Scripture Reading for Today: Acts 5:27-33 (read it here)
After the apostles are arrested for a second time following their miraculous release from custody, they are brought again before the Sanhedrin—the supreme Jewish Council.
Again, Peter and the other apostles are reprimanded for their teaching in the name of Jesus. This time the Council accuses them of wanting to bring the blood of Jesus upon them—that is, the Council fears the apostles are holding them responsible for Jesus’ death.
The High Priest seems to see the purpose of the apostles’ teaching as arousing hostility against the Council for their treatment of Jesus.
Rather than being silenced, Peter—acting as the spokesman for the apostles—admits that the apostles were doing what they were told not to do; and replies that their motive for teaching is not hostility to the Council, but obedience to God.
In other words, the apostles are convinced that they have a mission to carry out, and they intend to do that, no matter how much the religious authorities object.
And, Peter restates to their faces the core of the apostolic teaching. God raised Jesus from the dead after they (that is, those same people who now stand in front of him) killed him by hanging him on a tree. But God exalted him at his right hand as leader and savior offering the Holy Spirit and forgiveness of sins to those who repent.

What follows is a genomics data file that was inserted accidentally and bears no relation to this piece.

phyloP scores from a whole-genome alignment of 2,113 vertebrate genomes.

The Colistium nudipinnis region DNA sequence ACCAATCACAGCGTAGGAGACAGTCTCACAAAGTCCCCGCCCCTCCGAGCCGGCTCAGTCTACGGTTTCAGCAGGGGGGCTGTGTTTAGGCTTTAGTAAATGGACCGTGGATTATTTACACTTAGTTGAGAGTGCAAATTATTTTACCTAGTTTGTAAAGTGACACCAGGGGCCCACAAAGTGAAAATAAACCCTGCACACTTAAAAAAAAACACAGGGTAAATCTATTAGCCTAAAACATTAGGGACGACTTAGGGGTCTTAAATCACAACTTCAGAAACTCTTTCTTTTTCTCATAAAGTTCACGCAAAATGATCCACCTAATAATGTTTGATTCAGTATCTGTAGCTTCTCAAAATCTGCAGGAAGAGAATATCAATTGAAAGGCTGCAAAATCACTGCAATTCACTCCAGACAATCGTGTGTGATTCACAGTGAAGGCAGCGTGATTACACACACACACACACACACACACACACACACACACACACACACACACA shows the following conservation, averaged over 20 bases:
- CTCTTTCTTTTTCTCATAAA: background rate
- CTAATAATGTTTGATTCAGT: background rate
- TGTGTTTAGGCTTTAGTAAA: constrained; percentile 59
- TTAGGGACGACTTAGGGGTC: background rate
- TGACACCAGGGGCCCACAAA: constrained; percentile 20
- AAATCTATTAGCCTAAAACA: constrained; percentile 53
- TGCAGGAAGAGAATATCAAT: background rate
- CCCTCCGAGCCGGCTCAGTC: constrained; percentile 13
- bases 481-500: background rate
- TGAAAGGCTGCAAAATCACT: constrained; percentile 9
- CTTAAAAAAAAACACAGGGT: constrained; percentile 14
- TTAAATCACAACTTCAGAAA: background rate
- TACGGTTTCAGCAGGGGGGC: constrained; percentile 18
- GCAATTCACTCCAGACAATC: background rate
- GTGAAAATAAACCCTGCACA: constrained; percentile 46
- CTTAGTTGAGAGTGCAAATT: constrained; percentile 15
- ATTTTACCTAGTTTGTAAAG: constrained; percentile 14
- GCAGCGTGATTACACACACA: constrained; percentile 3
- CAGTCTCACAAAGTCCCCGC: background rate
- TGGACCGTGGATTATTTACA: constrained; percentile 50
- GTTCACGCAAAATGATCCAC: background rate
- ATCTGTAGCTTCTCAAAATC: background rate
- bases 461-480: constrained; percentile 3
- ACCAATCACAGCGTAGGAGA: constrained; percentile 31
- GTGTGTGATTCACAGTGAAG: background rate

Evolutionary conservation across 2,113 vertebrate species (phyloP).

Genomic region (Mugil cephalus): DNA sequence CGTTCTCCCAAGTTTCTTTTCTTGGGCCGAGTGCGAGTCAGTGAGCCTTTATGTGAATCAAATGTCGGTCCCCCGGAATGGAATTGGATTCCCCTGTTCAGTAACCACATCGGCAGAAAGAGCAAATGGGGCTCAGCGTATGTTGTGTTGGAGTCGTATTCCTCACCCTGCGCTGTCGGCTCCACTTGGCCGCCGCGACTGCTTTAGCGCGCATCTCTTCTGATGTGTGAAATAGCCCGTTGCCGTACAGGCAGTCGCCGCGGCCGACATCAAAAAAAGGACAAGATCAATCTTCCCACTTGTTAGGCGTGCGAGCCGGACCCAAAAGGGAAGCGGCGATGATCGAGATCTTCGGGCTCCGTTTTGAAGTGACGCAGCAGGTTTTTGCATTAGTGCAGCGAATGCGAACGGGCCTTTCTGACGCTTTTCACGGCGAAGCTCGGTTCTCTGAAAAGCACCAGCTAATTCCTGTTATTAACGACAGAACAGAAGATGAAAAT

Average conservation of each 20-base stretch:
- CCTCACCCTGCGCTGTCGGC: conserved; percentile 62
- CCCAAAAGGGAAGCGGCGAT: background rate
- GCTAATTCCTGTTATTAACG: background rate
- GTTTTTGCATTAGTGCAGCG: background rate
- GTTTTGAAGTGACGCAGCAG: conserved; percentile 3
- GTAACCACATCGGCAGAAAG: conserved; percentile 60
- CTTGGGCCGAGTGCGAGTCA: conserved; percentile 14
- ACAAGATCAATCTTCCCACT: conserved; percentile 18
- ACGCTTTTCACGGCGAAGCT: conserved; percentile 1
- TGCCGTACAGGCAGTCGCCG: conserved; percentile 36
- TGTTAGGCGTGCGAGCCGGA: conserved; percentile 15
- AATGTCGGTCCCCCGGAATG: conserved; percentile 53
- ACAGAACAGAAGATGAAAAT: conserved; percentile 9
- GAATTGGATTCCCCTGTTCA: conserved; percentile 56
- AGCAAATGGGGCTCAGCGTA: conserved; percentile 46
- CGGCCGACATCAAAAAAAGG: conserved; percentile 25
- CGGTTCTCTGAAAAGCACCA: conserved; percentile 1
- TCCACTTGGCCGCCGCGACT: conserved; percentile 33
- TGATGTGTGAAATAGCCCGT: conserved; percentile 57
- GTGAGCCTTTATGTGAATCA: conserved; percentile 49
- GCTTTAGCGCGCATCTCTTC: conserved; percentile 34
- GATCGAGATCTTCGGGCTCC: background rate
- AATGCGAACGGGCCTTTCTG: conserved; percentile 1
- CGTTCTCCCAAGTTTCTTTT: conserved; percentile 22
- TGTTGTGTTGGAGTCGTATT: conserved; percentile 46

Peter goes on to proclaim that this Jesus whom the Council has rejected, brings salvation. Jesus is “leader” in the sense that he is the author and originator of salvation. The kind of salvation meant is spelled out; it is not political but involves repentance and the forgiveness of sins.
At this point in the narrative, the focus is still on Israel; the Gentile mission will come later. He further insists that the apostles are witnesses of these things. The Holy Spirit has been given to those who obey God; thus, it is better to obey God than men.
This reply so infuriates the Council that they want to execute the apostles. Their anger is probably aroused by the claim that they are acting in opposition to God. The Council thought they were serving God by attempting to stop the activities of Jesus, and now his apostles.
In other words, the restatement of the apostles’ message about Jesus’ death and resurrection leads the Council members not to repentance and a fundamental change of heart, but to an even deeper rage against the apostles.
Also note that for most of Christianity’s first 300 years, it was an illegal religion in the Roman Empire. Depending on who was emperor or who was in charge locally, Christianity experienced waves of persecution.
In the celebration of the Eucharist, we also profess Christ’s death and resurrection; and we commit ourselves to be his witnesses in the world.
Let us live this day as an opportunity for repentance and growth in Christ.
Sustained by Mary, let us also keep “talking loudly about Christ” with our joy and deeds of love and forgiveness.
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Que la palabra de Cristo habite y se sienta a gusto en ustedes (Col. 3:16)
Let us make this a blessed day.
Keep Jesus in your mind and heart and share him with all you meet.
Fr. Michael Brizio, IMC
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